Saffron yield has halved over the years in the district due to cement pollution — to 70 gm per kanal which was 150 gm earlier, according to reports, with cultivation in Khrew the most affected.

The plant can no longer be produced in the fields adjacent to the cement factories due to dust and pollution, according to Abdul Majeed, chairperson of the Saffron Growers Association. So, the farmers in the surrounding areas have either sold their properties to these businesses or left them fallow, he added. “Every year, they invest money and grow the factories.”

The reason why cement dust is enough to decimate acres of saffron plantation is because the flower is extremely delicate. “During the flowering season, if heavy dew falls on the stigma of the saffron it  deteriorates the quality of saffron. Now imagine if a massive amount of cement dust falls on the flowers; it will certainly kill it, lowering the quality and quantity of  the produce,” said Niyaz Ahmad Dar, assistant professor at Sher-e-Kashmir University of Agricultural Sciences & Technology, Kashmir (SKUAST-k), who is currently working at the saffron research station in Pampore.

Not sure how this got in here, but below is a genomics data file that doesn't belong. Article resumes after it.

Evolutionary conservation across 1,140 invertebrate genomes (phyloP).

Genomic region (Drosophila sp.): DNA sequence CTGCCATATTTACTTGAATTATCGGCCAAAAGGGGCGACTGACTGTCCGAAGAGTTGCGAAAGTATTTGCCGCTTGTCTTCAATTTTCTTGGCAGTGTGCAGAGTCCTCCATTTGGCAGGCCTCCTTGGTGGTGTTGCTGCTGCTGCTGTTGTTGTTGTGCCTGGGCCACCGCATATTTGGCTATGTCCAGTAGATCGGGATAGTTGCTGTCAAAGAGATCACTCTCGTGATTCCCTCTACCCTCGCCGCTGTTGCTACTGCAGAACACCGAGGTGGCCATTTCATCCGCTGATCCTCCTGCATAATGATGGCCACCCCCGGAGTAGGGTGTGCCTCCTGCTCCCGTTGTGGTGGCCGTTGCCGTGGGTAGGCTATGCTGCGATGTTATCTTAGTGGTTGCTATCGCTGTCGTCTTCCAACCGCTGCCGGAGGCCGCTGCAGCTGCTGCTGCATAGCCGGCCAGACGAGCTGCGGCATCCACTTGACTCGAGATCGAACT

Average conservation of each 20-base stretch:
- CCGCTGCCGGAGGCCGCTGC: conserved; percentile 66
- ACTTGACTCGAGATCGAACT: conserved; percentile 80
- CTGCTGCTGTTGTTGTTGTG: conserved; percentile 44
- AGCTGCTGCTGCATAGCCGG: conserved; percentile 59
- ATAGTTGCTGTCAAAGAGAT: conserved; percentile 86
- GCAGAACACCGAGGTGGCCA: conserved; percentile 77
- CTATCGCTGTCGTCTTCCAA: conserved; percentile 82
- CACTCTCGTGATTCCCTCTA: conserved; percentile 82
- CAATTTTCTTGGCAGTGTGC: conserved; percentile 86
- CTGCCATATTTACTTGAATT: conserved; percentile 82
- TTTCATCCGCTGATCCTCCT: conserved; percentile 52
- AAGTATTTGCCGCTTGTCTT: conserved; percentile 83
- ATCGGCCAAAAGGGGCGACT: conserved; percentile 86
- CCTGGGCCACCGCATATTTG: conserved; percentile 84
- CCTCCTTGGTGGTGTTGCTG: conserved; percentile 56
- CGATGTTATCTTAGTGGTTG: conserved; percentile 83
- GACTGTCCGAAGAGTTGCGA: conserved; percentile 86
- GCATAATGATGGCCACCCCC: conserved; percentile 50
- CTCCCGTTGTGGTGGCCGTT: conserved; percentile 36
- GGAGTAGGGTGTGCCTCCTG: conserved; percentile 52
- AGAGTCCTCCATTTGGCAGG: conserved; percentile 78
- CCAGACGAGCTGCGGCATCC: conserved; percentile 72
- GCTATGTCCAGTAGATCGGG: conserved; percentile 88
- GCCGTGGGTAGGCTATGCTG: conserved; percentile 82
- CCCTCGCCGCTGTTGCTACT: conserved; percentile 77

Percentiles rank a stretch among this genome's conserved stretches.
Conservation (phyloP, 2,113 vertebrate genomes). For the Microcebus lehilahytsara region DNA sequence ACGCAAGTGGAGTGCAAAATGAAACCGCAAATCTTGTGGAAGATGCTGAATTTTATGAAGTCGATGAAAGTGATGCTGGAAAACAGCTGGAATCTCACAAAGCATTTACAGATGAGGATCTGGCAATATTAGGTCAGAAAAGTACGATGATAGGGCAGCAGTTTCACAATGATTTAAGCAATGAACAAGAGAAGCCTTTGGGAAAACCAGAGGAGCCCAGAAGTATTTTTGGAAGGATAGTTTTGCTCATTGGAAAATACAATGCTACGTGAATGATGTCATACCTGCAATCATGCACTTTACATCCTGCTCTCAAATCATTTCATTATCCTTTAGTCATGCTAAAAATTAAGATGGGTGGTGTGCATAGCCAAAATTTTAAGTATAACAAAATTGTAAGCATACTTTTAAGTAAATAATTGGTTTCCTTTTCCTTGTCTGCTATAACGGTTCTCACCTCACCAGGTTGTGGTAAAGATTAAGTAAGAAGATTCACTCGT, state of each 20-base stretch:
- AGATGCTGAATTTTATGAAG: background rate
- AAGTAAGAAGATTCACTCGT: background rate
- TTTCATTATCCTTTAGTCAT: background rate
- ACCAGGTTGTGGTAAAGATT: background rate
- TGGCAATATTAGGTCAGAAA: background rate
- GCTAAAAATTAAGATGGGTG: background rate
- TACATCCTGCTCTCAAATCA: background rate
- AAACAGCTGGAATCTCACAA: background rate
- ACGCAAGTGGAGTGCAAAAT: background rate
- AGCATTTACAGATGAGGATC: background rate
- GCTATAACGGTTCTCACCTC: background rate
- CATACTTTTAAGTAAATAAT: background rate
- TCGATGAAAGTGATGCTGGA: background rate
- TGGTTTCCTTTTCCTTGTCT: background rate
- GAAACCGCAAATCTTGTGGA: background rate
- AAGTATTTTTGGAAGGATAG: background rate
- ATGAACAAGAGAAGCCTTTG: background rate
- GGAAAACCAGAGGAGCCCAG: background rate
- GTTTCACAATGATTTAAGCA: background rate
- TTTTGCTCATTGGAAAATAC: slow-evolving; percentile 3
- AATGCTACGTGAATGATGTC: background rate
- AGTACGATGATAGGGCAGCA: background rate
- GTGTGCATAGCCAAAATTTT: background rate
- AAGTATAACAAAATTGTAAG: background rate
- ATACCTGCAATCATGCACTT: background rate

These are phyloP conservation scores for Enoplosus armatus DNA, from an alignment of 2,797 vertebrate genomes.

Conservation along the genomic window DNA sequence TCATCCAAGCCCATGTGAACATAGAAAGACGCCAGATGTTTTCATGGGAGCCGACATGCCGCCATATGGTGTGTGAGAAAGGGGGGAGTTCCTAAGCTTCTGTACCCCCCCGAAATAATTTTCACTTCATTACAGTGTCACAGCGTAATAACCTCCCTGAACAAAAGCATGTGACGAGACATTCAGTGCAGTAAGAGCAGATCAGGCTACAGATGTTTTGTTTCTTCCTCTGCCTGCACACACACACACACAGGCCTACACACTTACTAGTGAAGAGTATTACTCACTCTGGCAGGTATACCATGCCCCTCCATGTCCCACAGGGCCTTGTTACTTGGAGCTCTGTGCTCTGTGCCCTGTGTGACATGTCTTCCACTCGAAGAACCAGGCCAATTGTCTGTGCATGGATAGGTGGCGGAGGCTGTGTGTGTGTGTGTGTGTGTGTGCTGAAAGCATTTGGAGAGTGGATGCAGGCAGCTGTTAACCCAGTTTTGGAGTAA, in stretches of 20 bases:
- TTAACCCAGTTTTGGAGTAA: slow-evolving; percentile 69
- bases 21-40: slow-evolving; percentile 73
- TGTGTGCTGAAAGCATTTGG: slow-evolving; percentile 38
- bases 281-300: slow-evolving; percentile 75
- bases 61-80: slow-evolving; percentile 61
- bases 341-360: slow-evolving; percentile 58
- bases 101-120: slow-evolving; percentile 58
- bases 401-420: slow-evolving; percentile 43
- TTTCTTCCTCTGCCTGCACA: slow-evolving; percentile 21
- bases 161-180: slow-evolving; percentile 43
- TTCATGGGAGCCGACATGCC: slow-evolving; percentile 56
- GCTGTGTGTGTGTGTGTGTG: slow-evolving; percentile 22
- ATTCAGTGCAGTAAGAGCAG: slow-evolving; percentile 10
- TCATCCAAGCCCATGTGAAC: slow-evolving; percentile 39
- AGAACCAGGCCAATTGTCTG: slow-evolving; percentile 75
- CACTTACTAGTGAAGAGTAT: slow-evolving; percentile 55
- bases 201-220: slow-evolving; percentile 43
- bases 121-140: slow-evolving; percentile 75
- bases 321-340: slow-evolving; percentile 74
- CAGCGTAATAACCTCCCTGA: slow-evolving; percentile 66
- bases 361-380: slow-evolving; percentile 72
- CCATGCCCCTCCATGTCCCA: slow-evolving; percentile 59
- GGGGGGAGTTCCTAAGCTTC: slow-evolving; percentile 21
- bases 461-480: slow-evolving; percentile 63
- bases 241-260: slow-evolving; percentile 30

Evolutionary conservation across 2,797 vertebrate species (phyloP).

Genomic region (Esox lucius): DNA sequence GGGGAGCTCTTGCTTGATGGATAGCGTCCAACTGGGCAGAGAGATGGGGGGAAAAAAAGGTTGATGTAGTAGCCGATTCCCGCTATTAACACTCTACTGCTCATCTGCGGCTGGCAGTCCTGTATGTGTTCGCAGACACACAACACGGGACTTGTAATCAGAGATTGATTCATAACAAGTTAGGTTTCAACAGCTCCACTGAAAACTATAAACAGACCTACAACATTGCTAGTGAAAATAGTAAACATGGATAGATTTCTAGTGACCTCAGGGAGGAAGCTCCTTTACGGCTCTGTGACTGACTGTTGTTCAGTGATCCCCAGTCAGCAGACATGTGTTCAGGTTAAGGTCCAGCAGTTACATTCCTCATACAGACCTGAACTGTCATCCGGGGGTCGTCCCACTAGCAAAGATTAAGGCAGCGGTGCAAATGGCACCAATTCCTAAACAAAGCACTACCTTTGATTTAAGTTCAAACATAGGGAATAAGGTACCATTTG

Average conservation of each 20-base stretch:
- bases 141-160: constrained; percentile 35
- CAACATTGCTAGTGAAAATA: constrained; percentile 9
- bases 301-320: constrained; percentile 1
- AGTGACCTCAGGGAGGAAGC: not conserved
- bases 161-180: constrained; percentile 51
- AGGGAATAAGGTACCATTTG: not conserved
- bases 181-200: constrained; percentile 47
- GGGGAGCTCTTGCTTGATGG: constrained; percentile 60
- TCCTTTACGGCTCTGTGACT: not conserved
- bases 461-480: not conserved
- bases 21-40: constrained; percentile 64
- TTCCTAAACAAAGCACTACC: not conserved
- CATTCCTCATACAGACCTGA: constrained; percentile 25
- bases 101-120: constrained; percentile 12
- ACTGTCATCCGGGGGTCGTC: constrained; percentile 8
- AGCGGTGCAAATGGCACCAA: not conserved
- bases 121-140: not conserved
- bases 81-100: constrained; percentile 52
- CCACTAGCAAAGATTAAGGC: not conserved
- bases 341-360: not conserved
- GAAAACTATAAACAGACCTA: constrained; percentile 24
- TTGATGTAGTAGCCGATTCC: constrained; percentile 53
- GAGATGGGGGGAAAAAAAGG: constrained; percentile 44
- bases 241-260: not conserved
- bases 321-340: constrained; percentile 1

Farmers are also advised to wear gloves while harvesting to protect the stigma, because impurities present on the hands also affect the flower, emphasising that saffron production requires a clean, pollution-free environment.

Cement dust released by the nearby factories primarily contains nitrogen oxides, sulphur dioxide, carbon monoxide and carbon dioxide, which get accumulated on the flowers, impacting the growth, quality and quantity of saffron. The list also includes other waste products like bottom ash, crushed concrete fines, filter residue, paper ash and lignite fly ash, that impact the overall cultivation process and end product. The harmful gases and other by-products are produced in large quantities, making the dust basic with a pH of 12-13, affecting vegetative and reproductive growth. 

Large volumes of cement dust also results in decreased chlorophyll, clogged stomata in leaves, interrupted light absorption and gas diffusion, inducing early leaf fall and resulting in stunted growth. 

Flowers of saffron. Photo: Muhammad Aatif Ammad Kanth 

The impact has also been observed in saffron fields far away from the cement factories. Syed Mohammad Shafi, a retired government school principal, currently works on his saffron farm in the main town of Pampore. His family was one of the first saffron farmers in the locality.

Shafi shared that although his field is not close to any industry, the crops are experiencing decreased output due to the cement dust. “One can imagine the situation in the fields which are close to these industries.” 

Saffron cultivation requires both a pleasant environment and good air quality, and the region's air quality has decreased as a consequence of greenhouse gas emissions, he added. “The people who used to farm in the regions around Khrew have given up and say they are reaching their breaking point. They have either begun farming in other areas that are less affected by these industrial toxins or they have sold their fields to these industrialists.”